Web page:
4.15.2011

A day in the life of Pearyn's stomach: Thursday

I have to be honest here.

I'm incredibly pleased with the fact that I've actually completed two days of keeping track of Pearyn's food, not to mention blogged two days in a row now. It's not that I don't have the time to do it, it's that I'm so scrupulous when it comes to my writing I feel like I need to have something crazy important to say every single time.

Which let's face it, my life just isn't THAT exciting.

Lately, the appropriateness of the vegan diet for infants and children has come under fire. Regardless how many times I cite the American Dietetic Association's views on veganism through every stage of life (just in case you still think I'm a nut job), more and more people question it.

Mainly, I blame the newspapers and stupid parents. (When in doubt, blame the newspapers. I used to work for one, so I'm allowed to say this). From awesome articles like Court examines whether vegan diet killed baby to some crappy European paper Vegan diet killed baby, is it any wonder we're getting a bad rep?

You want to know what more than likely killed most of the supposedly "vegan" babies over the recent years? Ignorant parents.

Take for example the most recent couple put on trial, the ones from France who fed their 11-month-old baby breast milk from her vegan mother her entire life. Breast milk is an awesome lifeforce drink, but really, didn't think maybe it was time to throw some actual food in there too? Not to mention they were "alternative" healers, which is a perfectly respectable lifestyle, but after taking the baby to the hospital because she had bronchitis they still refused to admit her after being told how sick she was. Shortly after, the just over 12lb baby girl was rushed in an ambulance and pronounced dead.

Seriously, you're 11-month-old baby weighs 12 pounds and you don't think anything of it? Just thin for her age? There are plenty of unhealthy ways to do vegan, but there are just as many unhealthy ways to do a meat and dairy based diet. In fact, more children following a "mainstream" diet make up the percentage of obese children than their vegan counterparts.

I'll readily admit that the vegan diet is not for everyone, but why then, can't the meat and dairy diet be viewed in the same light? I completely believe there is a responsible and healthy way to include meat and dairy in a diet, so why is it so hard to imagine that there is an equally responsible way to do without it?



(Little P is already making healthy fridge choices!)

And let's not forget my favorite "vegan" couple, the ones who fed their baby soy milk and apple juice and was seemingly shocked when their child was far underdeveloped and drastically underweight. Is it really fair to call this a vegan diet? Sure, it doesn't contain any animals, but do you know what else this "diet" is lacking? Common sense from a parent.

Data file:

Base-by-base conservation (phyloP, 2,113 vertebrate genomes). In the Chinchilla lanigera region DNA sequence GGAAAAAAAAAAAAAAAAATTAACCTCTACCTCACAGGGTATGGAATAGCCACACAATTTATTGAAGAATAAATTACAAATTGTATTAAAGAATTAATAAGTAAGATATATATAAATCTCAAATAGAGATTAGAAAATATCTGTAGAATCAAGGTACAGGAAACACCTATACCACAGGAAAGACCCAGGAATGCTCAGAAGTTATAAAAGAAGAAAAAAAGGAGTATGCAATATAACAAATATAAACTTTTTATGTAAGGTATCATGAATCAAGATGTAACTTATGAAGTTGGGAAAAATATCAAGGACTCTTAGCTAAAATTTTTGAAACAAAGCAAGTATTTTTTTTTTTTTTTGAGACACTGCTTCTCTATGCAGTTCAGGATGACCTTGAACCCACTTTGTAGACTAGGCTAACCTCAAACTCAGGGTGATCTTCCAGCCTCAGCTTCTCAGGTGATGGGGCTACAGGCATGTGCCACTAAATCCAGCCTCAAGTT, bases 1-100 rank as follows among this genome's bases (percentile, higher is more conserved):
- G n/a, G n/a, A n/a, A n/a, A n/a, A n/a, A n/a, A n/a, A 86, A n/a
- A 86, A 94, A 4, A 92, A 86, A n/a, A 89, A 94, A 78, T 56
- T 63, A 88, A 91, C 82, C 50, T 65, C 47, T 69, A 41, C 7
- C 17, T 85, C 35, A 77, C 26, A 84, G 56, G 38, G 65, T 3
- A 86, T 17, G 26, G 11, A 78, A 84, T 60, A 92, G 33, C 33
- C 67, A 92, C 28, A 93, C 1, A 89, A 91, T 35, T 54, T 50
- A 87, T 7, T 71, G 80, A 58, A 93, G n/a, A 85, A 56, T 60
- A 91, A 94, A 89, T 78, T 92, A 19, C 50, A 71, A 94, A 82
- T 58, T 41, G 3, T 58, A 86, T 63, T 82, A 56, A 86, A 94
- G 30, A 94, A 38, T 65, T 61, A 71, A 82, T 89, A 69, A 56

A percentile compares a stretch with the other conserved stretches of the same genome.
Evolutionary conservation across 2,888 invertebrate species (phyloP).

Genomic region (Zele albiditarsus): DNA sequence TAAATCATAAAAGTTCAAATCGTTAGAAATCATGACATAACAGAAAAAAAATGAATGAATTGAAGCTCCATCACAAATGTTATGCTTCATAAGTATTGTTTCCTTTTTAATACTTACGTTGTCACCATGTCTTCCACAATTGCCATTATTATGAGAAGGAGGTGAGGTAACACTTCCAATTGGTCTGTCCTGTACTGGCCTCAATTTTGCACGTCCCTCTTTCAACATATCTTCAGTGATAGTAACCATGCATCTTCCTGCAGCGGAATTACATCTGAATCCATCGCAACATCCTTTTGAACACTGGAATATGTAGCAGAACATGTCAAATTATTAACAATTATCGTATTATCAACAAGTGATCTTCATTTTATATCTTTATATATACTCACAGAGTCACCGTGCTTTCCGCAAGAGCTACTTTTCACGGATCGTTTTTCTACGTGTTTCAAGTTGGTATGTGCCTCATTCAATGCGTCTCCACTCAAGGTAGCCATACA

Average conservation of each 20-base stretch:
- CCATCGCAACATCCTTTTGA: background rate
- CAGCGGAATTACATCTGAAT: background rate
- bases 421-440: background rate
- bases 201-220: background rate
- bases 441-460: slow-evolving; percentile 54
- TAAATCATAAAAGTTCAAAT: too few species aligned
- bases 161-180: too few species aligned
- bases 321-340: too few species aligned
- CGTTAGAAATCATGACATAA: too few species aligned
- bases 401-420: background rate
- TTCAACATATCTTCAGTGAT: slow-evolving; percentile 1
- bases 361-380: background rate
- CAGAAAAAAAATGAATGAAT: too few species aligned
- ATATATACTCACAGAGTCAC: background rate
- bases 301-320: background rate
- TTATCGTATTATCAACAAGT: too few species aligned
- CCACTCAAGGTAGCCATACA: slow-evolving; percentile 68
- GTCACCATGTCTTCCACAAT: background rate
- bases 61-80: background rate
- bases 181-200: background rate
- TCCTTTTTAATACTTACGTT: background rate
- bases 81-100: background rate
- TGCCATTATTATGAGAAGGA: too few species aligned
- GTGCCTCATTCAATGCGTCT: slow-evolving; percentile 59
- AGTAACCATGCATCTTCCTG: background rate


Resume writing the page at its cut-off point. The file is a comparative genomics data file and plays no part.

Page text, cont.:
At any rate, let's see how Pearyn's Thursday menu stacks up to these other two "vegan" children (who suffered from more than a poor diet, but atrocious parenting).


We started Thursday morning off with some soy mixed berry yogurt with fresh raspberries,blackberries and a sprinkle of milled flaxseeds, in addition to a nice tall bottle.


After a rousing hike with a few other mommies and babies, we had lunch at a little cafe. Mommy packed ahead though, so Pearyn threw back some more applesauce green bean puree, falafel, white bean hummus and coconut milk.



Pearyn just couldn't contain herself before dinner, so she snacked on a few blueberry and banana mini muffins and a little H20. The mini muffins are a mix of oat, quinoa and whole wheat flours, because our growing girl is also an active one. So her carbs help give her the energy to keep mommy and daddy on their toes.



For dinner Pearyn had her favorite concoction: a banana, blackberries and almond butter smashed up and mixed together, in addition to some "cheezy" sweet potatoes (we added nutritional yeast to give it a cheesish flavor in addition to an awesome boost of B12). She washed all this down with a sippy cup of coconut milk.



For dessert, Pearyn had a zucchini plank from mommy and daddy's dinner (which consisted of grilled zucchini, mushrooms, peppers and potatoes). While she hasn't really been the biggest fan of smooshy zucchini, the grilled flavor made her positively giddy.

Just because a few "vegan" parents don't know how to adequately nourish their children doesn't mean the rest of us can't.

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